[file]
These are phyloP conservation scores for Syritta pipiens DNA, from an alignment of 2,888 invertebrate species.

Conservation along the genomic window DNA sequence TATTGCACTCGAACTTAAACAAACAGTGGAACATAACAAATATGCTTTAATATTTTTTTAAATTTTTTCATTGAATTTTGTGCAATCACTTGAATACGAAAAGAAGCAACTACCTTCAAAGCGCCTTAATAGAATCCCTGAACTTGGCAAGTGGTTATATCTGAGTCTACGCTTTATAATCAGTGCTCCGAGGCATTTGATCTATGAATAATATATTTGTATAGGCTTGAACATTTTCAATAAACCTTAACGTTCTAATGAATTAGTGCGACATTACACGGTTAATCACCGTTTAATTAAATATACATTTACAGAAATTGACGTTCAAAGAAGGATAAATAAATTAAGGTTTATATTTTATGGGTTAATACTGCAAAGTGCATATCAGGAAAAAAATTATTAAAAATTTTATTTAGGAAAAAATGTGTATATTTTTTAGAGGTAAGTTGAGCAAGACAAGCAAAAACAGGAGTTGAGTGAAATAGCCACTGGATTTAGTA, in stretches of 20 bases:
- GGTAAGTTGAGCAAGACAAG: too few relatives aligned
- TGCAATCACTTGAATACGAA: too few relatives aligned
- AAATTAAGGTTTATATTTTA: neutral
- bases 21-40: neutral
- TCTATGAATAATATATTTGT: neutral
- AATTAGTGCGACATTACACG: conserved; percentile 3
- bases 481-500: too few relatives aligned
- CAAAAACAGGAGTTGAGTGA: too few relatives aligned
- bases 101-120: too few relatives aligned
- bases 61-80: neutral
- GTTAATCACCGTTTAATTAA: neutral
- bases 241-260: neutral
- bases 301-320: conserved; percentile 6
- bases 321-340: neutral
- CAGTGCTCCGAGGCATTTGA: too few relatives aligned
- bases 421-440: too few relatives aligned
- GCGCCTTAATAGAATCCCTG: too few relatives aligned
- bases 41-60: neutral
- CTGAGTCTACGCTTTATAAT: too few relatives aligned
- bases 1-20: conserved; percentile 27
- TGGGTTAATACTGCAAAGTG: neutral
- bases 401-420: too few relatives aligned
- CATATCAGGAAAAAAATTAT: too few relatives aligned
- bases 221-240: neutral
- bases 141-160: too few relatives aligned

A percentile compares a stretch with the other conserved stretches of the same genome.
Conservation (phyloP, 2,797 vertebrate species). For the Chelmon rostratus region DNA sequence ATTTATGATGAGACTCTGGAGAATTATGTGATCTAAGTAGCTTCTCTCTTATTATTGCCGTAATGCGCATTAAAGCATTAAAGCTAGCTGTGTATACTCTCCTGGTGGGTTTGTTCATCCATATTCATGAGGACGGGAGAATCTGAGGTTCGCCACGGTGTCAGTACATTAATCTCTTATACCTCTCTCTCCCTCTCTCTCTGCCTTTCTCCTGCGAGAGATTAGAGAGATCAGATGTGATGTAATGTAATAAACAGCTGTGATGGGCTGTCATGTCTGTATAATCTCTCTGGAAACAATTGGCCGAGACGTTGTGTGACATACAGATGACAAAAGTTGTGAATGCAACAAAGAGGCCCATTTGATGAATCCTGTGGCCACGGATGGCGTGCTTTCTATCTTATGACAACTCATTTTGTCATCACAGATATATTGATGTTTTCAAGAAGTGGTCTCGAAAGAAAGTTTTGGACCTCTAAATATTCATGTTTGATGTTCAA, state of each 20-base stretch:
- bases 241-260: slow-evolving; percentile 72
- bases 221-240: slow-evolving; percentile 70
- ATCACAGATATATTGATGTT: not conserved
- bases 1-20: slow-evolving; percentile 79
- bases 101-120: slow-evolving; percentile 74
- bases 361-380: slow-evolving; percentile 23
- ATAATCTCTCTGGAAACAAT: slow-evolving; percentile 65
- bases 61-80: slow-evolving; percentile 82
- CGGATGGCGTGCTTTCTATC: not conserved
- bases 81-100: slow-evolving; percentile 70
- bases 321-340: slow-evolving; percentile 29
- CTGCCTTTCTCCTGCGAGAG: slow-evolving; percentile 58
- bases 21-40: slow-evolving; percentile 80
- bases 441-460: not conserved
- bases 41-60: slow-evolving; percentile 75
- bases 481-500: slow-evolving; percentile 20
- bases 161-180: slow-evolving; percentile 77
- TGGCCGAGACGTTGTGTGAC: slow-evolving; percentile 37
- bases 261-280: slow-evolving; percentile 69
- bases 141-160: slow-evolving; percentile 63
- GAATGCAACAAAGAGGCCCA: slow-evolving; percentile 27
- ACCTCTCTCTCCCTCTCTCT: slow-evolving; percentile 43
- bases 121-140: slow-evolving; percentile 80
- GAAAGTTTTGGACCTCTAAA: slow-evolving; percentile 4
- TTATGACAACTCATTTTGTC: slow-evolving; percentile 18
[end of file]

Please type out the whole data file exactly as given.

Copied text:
These are phyloP conservation scores for Syritta pipiens DNA, from an alignment of 2,888 invertebrate species.

Conservation along the genomic window DNA sequence TATTGCACTCGAACTTAAACAAACAGTGGAACATAACAAATATGCTTTAATATTTTTTTAAATTTTTTCATTGAATTTTGTGCAATCACTTGAATACGAAAAGAAGCAACTACCTTCAAAGCGCCTTAATAGAATCCCTGAACTTGGCAAGTGGTTATATCTGAGTCTACGCTTTATAATCAGTGCTCCGAGGCATTTGATCTATGAATAATATATTTGTATAGGCTTGAACATTTTCAATAAACCTTAACGTTCTAATGAATTAGTGCGACATTACACGGTTAATCACCGTTTAATTAAATATACATTTACAGAAATTGACGTTCAAAGAAGGATAAATAAATTAAGGTTTATATTTTATGGGTTAATACTGCAAAGTGCATATCAGGAAAAAAATTATTAAAAATTTTATTTAGGAAAAAATGTGTATATTTTTTAGAGGTAAGTTGAGCAAGACAAGCAAAAACAGGAGTTGAGTGAAATAGCCACTGGATTTAGTA, in stretches of 20 bases:
- GGTAAGTTGAGCAAGACAAG: too few relatives aligned
- TGCAATCACTTGAATACGAA: too few relatives aligned
- AAATTAAGGTTTATATTTTA: neutral
- bases 21-40: neutral
- TCTATGAATAATATATTTGT: neutral
- AATTAGTGCGACATTACACG: conserved; percentile 3
- bases 481-500: too few relatives aligned
- CAAAAACAGGAGTTGAGTGA: too few relatives aligned
- bases 101-120: too few relatives aligned
- bases 61-80: neutral
- GTTAATCACCGTTTAATTAA: neutral
- bases 241-260: neutral
- bases 301-320: conserved; percentile 6
- bases 321-340: neutral
- CAGTGCTCCGAGGCATTTGA: too few relatives aligned
- bases 421-440: too few relatives aligned
- GCGCCTTAATAGAATCCCTG: too few relatives aligned
- bases 41-60: neutral
- CTGAGTCTACGCTTTATAAT: too few relatives aligned
- bases 1-20: conserved; percentile 27
- TGGGTTAATACTGCAAAGTG: neutral
- bases 401-420: too few relatives aligned
- CATATCAGGAAAAAAATTAT: too few relatives aligned
- bases 221-240: neutral
- bases 141-160: too few relatives aligned

A percentile compares a stretch with the other conserved stretches of the same genome.
Conservation (phyloP, 2,797 vertebrate species). For the Chelmon rostratus region DNA sequence ATTTATGATGAGACTCTGGAGAATTATGTGATCTAAGTAGCTTCTCTCTTATTATTGCCGTAATGCGCATTAAAGCATTAAAGCTAGCTGTGTATACTCTCCTGGTGGGTTTGTTCATCCATATTCATGAGGACGGGAGAATCTGAGGTTCGCCACGGTGTCAGTACATTAATCTCTTATACCTCTCTCTCCCTCTCTCTCTGCCTTTCTCCTGCGAGAGATTAGAGAGATCAGATGTGATGTAATGTAATAAACAGCTGTGATGGGCTGTCATGTCTGTATAATCTCTCTGGAAACAATTGGCCGAGACGTTGTGTGACATACAGATGACAAAAGTTGTGAATGCAACAAAGAGGCCCATTTGATGAATCCTGTGGCCACGGATGGCGTGCTTTCTATCTTATGACAACTCATTTTGTCATCACAGATATATTGATGTTTTCAAGAAGTGGTCTCGAAAGAAAGTTTTGGACCTCTAAATATTCATGTTTGATGTTCAA, state of each 20-base stretch:
- bases 241-260: slow-evolving; percentile 72
- bases 221-240: slow-evolving; percentile 70
- ATCACAGATATATTGATGTT: not conserved
- bases 1-20: slow-evolving; percentile 79
- bases 101-120: slow-evolving; percentile 74
- bases 361-380: slow-evolving; percentile 23
- ATAATCTCTCTGGAAACAAT: slow-evolving; percentile 65
- bases 61-80: slow-evolving; percentile 82
- CGGATGGCGTGCTTTCTATC: not conserved
- bases 81-100: slow-evolving; percentile 70
- bases 321-340: slow-evolving; percentile 29
- CTGCCTTTCTCCTGCGAGAG: slow-evolving; percentile 58
- bases 21-40: slow-evolving; percentile 80
- bases 441-460: not conserved
- bases 41-60: slow-evolving; percentile 75
- bases 481-500: slow-evolving; percentile 20
- bases 161-180: slow-evolving; percentile 77
- TGGCCGAGACGTTGTGTGAC: slow-evolving; percentile 37
- bases 261-280: slow-evolving; percentile 69
- bases 141-160: slow-evolving; percentile 63
- GAATGCAACAAAGAGGCCCA: slow-evolving; percentile 27
- ACCTCTCTCTCCCTCTCTCT: slow-evolving; percentile 43
- bases 121-140: slow-evolving; percentile 80
- GAAAGTTTTGGACCTCTAAA: slow-evolving; percentile 4
- TTATGACAACTCATTTTGTC: slow-evolving; percentile 18